[ Back to EurekAlert! ] Public release date: 8-Jul-2010
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Mount Sinai researchers discover new way diseases develop

Researchers from Mount Sinai School of Medicine have identified a previously unknown mechanism by which cells direct gene expression, the process by which information from a gene is used to direct the physical and behavioral development of individuals. The research, which may help scientists gain insight into how muscle and heart diseases develop, is published in the July 8th issue of Nature.

Using a combined approach of structural and molecular biology, a team of researchers led by Ming-Ming Zhou, PhD, Professor and Chair, Structural and Chemical Biology, Mount Sinai School of Medicine, determined that the molecular interactions between proteins are very different than previously thought, and that they play an essential role in the initiation of gene transcription of muscle and the heart. Gene transcription is the first step to gene expression, a cellular process that occurs in response to physiological and environmental stimuli, and is dictated by chemical modifications of the DNA and histones, which are the proteins responsible for packaging the DNA.

Dr. Zhou's team found a new fundamental mechanism in gene transcription through a protein called DPF3b. They learned that DPF3b recognizes gene-activating chemical marks in these histones in a very different way. DPF3b plays a critical role in the copying of genes—a crucial part of the transcription process—for muscle growth and heart development.

"This discovery opens new doors in genome biology research, and has broad implications in the field of epigenetics of human biology of health and disease," said Martin Walsh, PhD, Associate Professor, Pediatrics, and Structural and Chemical Biology at Mount Sinai who is also a co-author of the study. "Knowing that there is an additional way our genome is regulated will allow us to understand the molecular basis of certain human disorders that result from dysregulation of gene expression."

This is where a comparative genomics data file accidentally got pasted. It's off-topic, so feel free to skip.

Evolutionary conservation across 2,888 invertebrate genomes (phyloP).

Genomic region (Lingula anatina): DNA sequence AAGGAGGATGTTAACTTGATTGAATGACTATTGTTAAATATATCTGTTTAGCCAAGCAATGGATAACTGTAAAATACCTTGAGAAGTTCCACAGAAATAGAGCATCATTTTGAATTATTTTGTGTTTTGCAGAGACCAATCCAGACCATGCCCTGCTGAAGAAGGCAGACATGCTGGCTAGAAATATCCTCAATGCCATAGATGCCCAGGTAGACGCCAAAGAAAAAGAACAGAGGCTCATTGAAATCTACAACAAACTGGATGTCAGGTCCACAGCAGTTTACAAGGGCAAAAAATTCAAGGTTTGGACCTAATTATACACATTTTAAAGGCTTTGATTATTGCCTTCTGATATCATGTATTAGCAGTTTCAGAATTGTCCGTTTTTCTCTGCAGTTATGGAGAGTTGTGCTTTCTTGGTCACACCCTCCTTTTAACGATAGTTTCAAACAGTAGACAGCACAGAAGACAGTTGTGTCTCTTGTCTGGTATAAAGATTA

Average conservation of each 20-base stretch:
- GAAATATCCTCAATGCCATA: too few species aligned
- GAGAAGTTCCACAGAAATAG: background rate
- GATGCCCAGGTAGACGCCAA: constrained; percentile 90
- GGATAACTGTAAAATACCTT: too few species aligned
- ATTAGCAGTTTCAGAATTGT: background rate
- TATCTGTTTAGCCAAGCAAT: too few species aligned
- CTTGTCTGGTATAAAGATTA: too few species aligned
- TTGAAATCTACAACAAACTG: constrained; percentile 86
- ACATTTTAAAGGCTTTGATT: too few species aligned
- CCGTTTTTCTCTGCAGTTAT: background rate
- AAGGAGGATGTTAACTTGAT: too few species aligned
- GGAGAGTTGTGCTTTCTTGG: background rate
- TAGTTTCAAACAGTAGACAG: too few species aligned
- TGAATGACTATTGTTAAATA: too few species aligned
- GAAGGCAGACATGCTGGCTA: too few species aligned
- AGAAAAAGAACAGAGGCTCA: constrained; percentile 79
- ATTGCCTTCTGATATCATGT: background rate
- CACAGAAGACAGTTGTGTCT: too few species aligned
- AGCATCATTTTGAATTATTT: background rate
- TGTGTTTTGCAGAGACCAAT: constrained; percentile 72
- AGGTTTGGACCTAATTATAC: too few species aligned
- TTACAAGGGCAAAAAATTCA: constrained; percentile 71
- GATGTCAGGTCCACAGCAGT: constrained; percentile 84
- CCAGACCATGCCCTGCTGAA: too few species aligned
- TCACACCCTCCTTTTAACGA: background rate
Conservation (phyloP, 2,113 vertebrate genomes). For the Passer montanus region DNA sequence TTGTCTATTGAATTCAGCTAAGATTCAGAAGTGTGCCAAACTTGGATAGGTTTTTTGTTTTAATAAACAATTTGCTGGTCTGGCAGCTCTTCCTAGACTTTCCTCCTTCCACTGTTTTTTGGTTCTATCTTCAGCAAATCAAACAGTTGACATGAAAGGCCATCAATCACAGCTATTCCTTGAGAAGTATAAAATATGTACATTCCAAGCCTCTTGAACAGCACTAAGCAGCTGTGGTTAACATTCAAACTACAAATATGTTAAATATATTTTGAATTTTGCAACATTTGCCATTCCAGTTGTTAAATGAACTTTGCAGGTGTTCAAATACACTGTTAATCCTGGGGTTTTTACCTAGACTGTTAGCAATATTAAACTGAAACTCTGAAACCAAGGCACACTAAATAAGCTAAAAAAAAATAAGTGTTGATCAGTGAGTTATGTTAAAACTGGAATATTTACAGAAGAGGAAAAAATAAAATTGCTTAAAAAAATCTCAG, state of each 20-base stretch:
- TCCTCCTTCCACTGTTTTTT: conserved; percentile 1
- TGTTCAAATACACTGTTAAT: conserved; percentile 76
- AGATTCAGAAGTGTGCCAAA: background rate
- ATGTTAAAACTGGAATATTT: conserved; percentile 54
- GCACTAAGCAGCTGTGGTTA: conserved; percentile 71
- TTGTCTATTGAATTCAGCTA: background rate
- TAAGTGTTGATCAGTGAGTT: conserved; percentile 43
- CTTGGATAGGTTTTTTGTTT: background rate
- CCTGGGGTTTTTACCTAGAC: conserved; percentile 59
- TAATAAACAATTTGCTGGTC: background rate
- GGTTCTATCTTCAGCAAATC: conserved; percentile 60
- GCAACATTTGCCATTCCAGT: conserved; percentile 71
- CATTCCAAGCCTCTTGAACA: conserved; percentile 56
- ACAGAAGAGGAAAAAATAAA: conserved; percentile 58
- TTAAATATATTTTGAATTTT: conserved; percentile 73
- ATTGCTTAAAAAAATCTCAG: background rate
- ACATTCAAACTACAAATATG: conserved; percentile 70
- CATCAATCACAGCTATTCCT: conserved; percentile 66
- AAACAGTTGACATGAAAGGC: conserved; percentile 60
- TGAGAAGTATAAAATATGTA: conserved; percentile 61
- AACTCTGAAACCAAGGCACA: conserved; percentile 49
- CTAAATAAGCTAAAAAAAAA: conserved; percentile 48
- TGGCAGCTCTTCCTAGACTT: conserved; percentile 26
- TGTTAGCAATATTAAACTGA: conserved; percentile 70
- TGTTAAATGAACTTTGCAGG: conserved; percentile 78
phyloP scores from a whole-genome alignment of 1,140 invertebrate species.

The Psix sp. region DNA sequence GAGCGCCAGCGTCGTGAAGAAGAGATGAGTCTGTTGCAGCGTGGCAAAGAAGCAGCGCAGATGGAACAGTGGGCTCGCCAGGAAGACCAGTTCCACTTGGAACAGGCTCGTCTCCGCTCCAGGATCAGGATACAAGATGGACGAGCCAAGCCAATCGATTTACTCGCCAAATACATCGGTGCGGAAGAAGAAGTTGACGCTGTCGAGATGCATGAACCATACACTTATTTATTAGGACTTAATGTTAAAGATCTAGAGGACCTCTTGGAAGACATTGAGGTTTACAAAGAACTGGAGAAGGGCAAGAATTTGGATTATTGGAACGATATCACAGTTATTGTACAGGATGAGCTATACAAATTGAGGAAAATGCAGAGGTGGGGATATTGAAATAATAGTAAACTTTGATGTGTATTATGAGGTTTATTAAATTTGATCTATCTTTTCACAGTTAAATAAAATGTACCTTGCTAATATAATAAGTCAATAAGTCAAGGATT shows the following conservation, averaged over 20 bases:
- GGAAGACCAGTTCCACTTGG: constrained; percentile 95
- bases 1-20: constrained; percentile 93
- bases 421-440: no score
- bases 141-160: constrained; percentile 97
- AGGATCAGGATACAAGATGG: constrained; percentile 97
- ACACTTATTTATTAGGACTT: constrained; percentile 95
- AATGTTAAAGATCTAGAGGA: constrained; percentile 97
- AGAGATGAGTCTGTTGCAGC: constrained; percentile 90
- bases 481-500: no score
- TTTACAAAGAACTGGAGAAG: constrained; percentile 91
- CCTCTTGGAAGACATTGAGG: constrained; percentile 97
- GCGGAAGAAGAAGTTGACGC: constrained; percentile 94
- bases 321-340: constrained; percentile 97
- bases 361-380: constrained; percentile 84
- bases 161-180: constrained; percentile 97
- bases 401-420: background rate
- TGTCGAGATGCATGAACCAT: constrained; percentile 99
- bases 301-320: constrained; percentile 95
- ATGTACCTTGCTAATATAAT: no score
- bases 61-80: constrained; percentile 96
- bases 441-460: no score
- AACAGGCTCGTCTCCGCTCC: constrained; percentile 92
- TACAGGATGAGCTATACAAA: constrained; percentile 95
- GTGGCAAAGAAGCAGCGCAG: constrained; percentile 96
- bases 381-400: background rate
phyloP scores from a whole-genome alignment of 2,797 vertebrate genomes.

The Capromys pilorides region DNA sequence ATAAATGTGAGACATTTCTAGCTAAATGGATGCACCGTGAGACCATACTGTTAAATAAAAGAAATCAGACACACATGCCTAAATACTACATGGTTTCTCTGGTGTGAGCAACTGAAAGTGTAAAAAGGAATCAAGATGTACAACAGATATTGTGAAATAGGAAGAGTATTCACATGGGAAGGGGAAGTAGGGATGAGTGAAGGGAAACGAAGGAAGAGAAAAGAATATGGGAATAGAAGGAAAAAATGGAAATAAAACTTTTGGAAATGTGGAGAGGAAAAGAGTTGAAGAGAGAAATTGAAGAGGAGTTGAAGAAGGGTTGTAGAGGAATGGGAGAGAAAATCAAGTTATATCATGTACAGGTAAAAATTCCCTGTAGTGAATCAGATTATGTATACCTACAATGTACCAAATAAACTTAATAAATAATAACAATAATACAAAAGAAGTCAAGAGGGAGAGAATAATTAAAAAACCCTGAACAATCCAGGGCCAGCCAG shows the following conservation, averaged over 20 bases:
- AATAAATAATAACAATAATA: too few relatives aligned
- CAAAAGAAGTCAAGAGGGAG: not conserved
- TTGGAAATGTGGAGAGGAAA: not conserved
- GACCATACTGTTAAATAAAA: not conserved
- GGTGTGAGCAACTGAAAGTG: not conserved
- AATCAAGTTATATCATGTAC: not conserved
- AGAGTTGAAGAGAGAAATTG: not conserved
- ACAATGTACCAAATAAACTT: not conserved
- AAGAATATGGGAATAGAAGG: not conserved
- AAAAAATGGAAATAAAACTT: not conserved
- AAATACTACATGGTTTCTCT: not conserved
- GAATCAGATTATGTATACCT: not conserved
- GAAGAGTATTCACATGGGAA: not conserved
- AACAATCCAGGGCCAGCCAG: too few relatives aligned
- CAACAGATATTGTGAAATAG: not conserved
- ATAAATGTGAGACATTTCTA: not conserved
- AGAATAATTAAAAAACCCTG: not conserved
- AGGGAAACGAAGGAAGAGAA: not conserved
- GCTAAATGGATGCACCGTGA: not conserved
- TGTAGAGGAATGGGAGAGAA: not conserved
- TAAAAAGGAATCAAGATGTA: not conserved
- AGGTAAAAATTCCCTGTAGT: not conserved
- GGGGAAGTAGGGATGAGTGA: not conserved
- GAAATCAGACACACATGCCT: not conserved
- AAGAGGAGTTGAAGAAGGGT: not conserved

Dr. Zhou said that bromodomains, which are housed in proteins, read off cell signals that turn on genes that determine genetic makeup. "This study uncovers that nature has an alternative to bromodomains for gene expression to initiate, providing a new mechanism to help us understand how our muscles and heart grow properly, and what might cause them to grow abnormally," Dr. Zhou said.

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About The Mount Sinai Medical Center

The Mount Sinai Medical Center encompasses both The Mount Sinai Hospital and Mount Sinai School of Medicine. Established in 1968, Mount Sinai School of Medicine is one of few medical schools embedded in a hospital in the United States. It has more than 3,400 faculty in 32 departments and 15 institutes, and ranks among the top 20 medical schools both in National Institute of Health funding and by U.S. News & World Report. The school received the 2009 Spencer Foreman Award for Outstanding Community Service from the Association of American Medical Colleges.

The Mount Sinai Hospital, founded in 1852, is a 1,171-bed tertiary- and quaternary-care teaching facility and one of the nation's oldest, largest and most-respected voluntary hospitals. In 2009, U.S. News & World Report ranked The Mount Sinai Hospital among the nation's top 20 hospitals based on reputation, patient safety, and other patient-care factors. Nearly 60,000 people were treated at Mount Sinai as inpatients last year, and approximately 530,000 outpatient visits took place.

For more information, visit www.mountsinai.org. Follow us on Twitter @mountsinainyc.



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